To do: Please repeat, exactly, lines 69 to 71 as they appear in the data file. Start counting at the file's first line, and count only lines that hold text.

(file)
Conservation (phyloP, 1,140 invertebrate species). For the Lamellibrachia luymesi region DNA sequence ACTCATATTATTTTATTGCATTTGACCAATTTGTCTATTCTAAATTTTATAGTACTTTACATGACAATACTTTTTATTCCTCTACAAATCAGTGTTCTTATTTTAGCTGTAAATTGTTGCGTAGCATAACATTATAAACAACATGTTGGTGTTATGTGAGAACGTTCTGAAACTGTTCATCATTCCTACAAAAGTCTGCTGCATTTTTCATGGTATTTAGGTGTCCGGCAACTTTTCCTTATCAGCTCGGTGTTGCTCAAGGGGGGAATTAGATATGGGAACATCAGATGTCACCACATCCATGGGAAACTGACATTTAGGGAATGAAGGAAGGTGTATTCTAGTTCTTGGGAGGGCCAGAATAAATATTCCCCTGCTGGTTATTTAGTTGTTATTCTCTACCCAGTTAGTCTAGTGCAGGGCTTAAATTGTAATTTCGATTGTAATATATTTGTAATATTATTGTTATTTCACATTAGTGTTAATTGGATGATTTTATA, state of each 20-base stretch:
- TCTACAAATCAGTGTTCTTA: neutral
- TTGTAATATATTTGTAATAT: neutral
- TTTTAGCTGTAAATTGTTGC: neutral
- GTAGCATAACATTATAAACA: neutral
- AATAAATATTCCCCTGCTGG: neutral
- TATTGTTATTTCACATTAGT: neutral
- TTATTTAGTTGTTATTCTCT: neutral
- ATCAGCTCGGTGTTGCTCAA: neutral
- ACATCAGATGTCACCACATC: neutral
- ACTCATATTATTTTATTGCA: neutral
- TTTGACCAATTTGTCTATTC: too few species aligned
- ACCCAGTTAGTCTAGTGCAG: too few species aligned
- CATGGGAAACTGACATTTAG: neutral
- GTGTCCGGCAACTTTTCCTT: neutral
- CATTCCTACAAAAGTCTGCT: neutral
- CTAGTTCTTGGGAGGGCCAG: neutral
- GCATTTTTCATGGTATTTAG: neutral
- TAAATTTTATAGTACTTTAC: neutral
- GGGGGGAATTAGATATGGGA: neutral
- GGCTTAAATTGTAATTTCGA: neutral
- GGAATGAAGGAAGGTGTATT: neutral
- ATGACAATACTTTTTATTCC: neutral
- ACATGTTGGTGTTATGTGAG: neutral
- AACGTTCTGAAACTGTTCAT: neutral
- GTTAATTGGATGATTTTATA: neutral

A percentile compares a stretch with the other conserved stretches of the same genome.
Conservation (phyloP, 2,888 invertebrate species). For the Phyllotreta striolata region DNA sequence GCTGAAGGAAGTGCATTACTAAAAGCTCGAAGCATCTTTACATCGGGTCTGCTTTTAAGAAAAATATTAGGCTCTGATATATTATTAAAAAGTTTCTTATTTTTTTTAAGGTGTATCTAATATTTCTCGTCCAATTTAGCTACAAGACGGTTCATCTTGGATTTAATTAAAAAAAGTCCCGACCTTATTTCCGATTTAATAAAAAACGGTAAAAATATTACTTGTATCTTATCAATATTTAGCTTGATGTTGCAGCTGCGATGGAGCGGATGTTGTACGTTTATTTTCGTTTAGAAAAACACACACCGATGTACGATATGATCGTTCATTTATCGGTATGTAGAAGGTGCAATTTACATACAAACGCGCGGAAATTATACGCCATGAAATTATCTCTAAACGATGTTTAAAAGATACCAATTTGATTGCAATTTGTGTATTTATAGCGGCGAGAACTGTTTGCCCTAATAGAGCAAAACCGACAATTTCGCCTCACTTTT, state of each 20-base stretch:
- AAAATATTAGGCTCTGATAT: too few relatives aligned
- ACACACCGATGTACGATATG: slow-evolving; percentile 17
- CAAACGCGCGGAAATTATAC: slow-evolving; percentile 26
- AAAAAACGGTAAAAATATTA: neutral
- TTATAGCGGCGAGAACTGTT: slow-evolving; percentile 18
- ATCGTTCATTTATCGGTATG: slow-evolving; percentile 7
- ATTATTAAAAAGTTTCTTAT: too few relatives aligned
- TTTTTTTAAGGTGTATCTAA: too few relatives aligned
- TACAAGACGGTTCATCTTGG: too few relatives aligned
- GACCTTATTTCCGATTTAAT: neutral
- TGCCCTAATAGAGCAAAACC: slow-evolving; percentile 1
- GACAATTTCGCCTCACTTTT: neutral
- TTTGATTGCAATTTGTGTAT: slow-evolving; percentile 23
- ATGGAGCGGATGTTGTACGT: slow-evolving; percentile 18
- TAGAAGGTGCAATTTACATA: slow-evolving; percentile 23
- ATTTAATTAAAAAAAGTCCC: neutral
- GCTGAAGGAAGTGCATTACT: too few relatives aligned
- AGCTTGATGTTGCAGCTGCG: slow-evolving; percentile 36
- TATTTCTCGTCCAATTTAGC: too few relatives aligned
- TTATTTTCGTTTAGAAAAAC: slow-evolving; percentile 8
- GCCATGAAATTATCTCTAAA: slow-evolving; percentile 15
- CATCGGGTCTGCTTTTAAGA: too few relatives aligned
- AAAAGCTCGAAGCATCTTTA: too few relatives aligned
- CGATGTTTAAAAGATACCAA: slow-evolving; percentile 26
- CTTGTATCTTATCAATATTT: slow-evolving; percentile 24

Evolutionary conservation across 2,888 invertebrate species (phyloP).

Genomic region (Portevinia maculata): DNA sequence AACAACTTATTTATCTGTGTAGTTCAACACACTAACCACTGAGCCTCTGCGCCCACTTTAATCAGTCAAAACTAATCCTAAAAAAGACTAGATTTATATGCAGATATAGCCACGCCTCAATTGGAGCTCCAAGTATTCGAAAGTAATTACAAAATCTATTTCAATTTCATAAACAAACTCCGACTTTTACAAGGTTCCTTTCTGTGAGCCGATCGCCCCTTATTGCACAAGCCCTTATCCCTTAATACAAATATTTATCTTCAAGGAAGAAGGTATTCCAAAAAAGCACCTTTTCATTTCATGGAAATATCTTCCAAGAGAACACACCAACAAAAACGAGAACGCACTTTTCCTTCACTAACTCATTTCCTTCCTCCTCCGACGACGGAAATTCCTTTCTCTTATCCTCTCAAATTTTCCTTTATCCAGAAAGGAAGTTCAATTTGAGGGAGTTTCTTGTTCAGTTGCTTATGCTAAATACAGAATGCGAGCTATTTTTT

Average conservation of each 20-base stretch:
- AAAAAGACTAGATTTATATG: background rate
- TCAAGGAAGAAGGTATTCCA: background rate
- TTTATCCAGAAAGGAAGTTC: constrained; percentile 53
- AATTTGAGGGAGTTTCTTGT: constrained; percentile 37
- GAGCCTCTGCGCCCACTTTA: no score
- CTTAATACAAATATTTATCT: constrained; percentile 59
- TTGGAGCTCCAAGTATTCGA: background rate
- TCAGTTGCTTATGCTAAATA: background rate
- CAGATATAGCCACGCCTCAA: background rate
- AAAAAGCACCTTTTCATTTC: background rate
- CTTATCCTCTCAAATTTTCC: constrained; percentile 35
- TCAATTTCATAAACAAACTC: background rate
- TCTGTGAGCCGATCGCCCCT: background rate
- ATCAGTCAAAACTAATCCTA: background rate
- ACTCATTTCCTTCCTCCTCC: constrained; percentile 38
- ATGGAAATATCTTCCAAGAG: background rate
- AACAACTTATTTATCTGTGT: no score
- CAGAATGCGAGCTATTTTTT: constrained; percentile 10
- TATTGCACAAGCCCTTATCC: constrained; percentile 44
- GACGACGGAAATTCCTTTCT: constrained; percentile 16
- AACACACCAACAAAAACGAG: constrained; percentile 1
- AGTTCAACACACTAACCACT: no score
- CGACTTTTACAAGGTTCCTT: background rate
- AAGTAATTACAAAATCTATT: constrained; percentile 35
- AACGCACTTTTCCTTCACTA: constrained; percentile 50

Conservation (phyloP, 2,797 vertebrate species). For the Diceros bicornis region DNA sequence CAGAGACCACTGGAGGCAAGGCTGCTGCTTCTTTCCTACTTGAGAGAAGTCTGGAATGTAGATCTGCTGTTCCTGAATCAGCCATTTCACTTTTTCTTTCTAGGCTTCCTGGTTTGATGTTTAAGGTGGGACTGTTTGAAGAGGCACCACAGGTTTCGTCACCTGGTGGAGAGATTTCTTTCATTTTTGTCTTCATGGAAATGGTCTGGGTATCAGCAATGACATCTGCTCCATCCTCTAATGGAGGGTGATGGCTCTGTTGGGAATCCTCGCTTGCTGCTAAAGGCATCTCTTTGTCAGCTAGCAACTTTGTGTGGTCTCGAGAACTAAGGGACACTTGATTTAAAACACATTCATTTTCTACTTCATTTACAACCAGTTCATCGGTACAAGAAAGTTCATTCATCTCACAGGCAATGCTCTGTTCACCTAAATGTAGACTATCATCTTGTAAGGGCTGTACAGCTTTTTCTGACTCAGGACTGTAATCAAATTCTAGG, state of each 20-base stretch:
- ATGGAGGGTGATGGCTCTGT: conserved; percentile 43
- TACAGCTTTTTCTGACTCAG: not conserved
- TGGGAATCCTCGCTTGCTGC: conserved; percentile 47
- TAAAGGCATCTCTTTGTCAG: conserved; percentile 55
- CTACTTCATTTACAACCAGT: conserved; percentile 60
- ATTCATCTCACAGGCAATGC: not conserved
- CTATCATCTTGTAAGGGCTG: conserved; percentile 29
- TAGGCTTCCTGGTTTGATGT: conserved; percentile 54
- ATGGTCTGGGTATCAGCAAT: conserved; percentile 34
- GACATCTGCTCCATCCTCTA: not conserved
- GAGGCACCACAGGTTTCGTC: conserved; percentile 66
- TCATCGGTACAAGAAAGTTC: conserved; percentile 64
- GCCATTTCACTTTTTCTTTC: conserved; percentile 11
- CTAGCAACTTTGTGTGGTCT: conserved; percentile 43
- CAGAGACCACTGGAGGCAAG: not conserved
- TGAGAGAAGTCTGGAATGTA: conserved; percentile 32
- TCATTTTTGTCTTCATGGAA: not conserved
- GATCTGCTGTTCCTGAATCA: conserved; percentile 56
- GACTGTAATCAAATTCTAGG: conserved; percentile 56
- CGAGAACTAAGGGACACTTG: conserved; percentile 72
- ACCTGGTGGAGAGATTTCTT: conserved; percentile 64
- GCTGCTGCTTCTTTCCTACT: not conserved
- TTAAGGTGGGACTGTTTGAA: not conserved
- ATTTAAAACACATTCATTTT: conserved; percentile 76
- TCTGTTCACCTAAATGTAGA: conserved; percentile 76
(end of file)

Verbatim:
- TCTGTGAGCCGATCGCCCCT: background rate
- ATCAGTCAAAACTAATCCTA: background rate
- ACTCATTTCCTTCCTCCTCC: constrained; percentile 38